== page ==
Unidroit is also in the process of setting up a Data Base on Uniform Law (UNILAW), which is commencing to contain materials and information relating to a number of different areas of law, including transport law, arbitration, international finance and commerce and cultural property. See <http://unidroit.info/program.cfm?menu=subject&file=convention&long=en>. The UNILAW data base is intended to provide ready access by Governments, judges, arbitrators and practising lawyers to the texts of international uniform law instruments, the status of ratifications and reservations, case law and bibliographical references. The data base is accessible in English and French.
The Hague Conference is the oldest intergovernmental organization on private international law (First Session convened in 1893). Their webpage describes the Conference and its activities, e.g., "The Eighteenth Session held in October 1996 adopted the Convention on Jurisdiction, Applicable Law . . . It was also decided to include in the agenda for the Nineteenth Session, to be held in the year 2000, the question of jurisdiction, and recognition and enforcement of foreign judgments in civil and commercial matters."
The WTO website contains material on the World Trade Organization, trade topics and resources.
Data on the 2014 proceedings of the Congress of Comparative Law may be found at http://www.iacl2014congress.com/home/
The more specific link to the TransLex-Principles is www.trans-lex.org/principles/of-transnational-law-(lex-mercatoria)
The Translex Principles now contain the black-letter text, comparative law references and contract clauses for more than 130 principles of transnational commercial law.
The University Law Review Project and Coalition of Online Journals. The Project and Coalition access, inter alia, FindLaw ("Internet legal resources"); Jurist ("the law professors' network"); Legal information Institute at Cornell; Richmond Journal of Law & Technology (sites and law journals on the Internet); and Australasian Legal Information Institute. These websites are broader than International Law/International Commercial Law, but each contains materials on the subject. For another helpful collection of links to international law sites, go to the Guide to Foreign and International Legal Databases of the Law Library of New York University School of Law.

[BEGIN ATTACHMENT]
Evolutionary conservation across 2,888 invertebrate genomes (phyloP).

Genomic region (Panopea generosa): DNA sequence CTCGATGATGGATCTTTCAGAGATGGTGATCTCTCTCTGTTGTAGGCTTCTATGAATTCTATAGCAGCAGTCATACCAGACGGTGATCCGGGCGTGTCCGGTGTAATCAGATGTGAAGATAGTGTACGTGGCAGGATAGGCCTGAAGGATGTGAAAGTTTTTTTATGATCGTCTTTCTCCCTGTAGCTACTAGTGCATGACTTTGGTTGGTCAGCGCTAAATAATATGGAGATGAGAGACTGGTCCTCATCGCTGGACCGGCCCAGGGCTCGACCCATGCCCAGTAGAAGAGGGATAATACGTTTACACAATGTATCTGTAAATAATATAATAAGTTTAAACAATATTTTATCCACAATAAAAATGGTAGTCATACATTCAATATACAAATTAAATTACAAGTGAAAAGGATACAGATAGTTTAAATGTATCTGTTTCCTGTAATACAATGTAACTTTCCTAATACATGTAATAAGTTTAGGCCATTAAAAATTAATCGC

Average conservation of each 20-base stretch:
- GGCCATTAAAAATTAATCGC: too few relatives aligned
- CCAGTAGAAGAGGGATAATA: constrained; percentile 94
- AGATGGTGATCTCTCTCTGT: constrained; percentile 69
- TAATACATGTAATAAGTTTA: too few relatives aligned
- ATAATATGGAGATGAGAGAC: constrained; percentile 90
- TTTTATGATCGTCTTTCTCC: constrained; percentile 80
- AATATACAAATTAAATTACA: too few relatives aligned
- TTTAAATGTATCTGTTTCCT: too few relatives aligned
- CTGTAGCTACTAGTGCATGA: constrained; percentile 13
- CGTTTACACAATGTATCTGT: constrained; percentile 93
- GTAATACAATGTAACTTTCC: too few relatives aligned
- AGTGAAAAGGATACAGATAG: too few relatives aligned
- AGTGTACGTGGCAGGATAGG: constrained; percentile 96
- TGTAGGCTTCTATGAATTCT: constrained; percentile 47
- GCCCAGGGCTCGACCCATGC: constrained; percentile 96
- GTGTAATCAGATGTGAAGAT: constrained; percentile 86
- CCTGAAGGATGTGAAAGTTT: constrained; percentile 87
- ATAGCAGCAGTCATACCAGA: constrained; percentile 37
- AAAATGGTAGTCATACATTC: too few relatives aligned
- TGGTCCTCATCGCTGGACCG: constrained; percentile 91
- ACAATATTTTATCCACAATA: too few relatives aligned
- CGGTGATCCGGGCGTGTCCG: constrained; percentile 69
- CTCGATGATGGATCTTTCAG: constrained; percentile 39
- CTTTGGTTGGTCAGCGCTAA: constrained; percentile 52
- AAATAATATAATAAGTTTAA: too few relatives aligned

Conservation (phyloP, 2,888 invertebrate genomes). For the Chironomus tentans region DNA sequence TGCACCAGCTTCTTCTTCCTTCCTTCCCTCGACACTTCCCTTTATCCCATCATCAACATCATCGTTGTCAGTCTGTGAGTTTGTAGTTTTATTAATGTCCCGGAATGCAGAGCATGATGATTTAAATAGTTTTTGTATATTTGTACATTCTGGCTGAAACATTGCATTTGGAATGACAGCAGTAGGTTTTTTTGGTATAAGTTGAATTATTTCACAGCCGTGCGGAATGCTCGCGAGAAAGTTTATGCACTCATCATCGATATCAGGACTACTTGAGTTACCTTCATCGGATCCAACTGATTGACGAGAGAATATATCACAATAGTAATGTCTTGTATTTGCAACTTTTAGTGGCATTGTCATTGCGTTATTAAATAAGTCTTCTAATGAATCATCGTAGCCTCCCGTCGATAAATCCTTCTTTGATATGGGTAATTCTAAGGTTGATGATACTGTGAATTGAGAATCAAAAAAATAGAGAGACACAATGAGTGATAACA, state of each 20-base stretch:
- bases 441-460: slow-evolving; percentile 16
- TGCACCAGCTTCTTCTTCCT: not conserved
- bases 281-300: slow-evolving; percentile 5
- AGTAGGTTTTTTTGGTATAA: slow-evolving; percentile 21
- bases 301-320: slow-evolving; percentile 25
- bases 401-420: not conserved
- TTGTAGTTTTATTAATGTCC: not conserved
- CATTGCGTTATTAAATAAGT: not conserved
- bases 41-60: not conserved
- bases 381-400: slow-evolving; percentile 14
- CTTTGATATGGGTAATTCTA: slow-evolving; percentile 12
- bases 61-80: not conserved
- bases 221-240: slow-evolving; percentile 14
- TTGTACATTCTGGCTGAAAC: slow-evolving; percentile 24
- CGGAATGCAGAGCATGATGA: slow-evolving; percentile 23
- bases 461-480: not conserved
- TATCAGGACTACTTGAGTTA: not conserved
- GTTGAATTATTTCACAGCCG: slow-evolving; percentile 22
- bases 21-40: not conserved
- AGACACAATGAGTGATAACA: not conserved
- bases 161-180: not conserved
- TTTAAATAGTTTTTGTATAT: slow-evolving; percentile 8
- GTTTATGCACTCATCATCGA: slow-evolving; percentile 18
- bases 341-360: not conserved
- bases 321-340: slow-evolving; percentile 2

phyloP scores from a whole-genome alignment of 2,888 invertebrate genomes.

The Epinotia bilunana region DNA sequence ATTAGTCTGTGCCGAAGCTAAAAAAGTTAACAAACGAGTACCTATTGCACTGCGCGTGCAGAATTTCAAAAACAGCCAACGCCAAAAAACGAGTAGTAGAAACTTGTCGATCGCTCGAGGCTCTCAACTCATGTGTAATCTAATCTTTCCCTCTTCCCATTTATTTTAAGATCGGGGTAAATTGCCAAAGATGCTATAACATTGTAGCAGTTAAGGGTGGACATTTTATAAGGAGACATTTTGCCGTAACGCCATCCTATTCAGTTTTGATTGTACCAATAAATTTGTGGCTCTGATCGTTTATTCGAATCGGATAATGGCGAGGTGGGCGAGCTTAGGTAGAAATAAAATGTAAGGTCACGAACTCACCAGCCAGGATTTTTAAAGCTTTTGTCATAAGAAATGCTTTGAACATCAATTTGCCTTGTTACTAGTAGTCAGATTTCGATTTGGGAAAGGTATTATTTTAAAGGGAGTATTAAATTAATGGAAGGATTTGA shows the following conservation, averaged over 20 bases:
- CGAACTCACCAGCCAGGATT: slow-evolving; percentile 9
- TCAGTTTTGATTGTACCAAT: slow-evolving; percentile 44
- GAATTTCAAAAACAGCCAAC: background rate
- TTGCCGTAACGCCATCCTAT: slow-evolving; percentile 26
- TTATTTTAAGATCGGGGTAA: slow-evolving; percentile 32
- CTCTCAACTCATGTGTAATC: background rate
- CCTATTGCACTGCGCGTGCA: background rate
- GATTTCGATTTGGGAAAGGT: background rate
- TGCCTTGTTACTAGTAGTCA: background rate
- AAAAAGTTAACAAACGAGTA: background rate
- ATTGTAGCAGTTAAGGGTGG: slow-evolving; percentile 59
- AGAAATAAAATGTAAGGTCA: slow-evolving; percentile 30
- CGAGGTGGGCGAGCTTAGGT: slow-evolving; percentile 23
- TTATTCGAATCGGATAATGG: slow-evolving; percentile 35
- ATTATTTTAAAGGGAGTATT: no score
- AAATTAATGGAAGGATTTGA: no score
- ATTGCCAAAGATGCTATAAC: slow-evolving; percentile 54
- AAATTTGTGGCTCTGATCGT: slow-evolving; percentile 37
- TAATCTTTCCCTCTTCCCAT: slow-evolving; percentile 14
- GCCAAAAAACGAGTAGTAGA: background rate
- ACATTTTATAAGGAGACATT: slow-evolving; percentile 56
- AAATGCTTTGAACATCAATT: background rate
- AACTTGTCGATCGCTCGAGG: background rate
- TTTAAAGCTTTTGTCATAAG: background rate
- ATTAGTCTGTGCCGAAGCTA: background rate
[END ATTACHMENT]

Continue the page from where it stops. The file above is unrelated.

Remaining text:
Arbitration and the CISG often go hand in hand: the typical negotiated international sales contract will likely contain an arbitration clause. For data on: International commercial arbitration bibliographies, research guides, and background sources; Major treatises, casebooks, practice guides, and looseleaf services on the subject; International arbitration journals and newsletters, including arbitration journal indexes; International arbitration rules, statutes, model laws and conventions; International arbitration courts and organizations; Internet resources on arbitration material, websites and electronic discussion groups, go to International Commercial Arbitration: Resources in Print and Electronic Format [an excellent compendium maintained by Lyonette Louis-Jacques, Foreign and International Law Librarian and Lecturer in Law, University of Chicago Law School]
The InterAm database, maintained by the National Law Center for Inter-American Free Trade contains legislative materials from various Latin American countries, including access to Mexican legislation and the Mexican Diario Oficial. The database also maintains an extensive collection of links to other legal information resources relating to trade and the Americas.
See also the website of the Organization of American States for an extensive collection of Texts of Agreements - Trade that impact upon the Americas: http://www.oas.org/en/sla/dil/treaties_agreements.asp
U.S. persons should be aware that where the CISG applies, it replaces the greater part of Article 2 of the U.S. Uniform Commercial Code. For comparative purposes, the text of Article 2 of this Code may be accessed by clicking to the above hypertext link.
The "Hieros Gamos" website of Lex Mundi contains three sections: HG I consists of lists to all known organizations related directly or indirectly to law regardless of whether they currently are on the Internet; HG II contains over 200 comprehensive practice areas organized to facilitate access; HG III leads to resources such as journals, employment, law study and to the card catalogues to 100 law schools.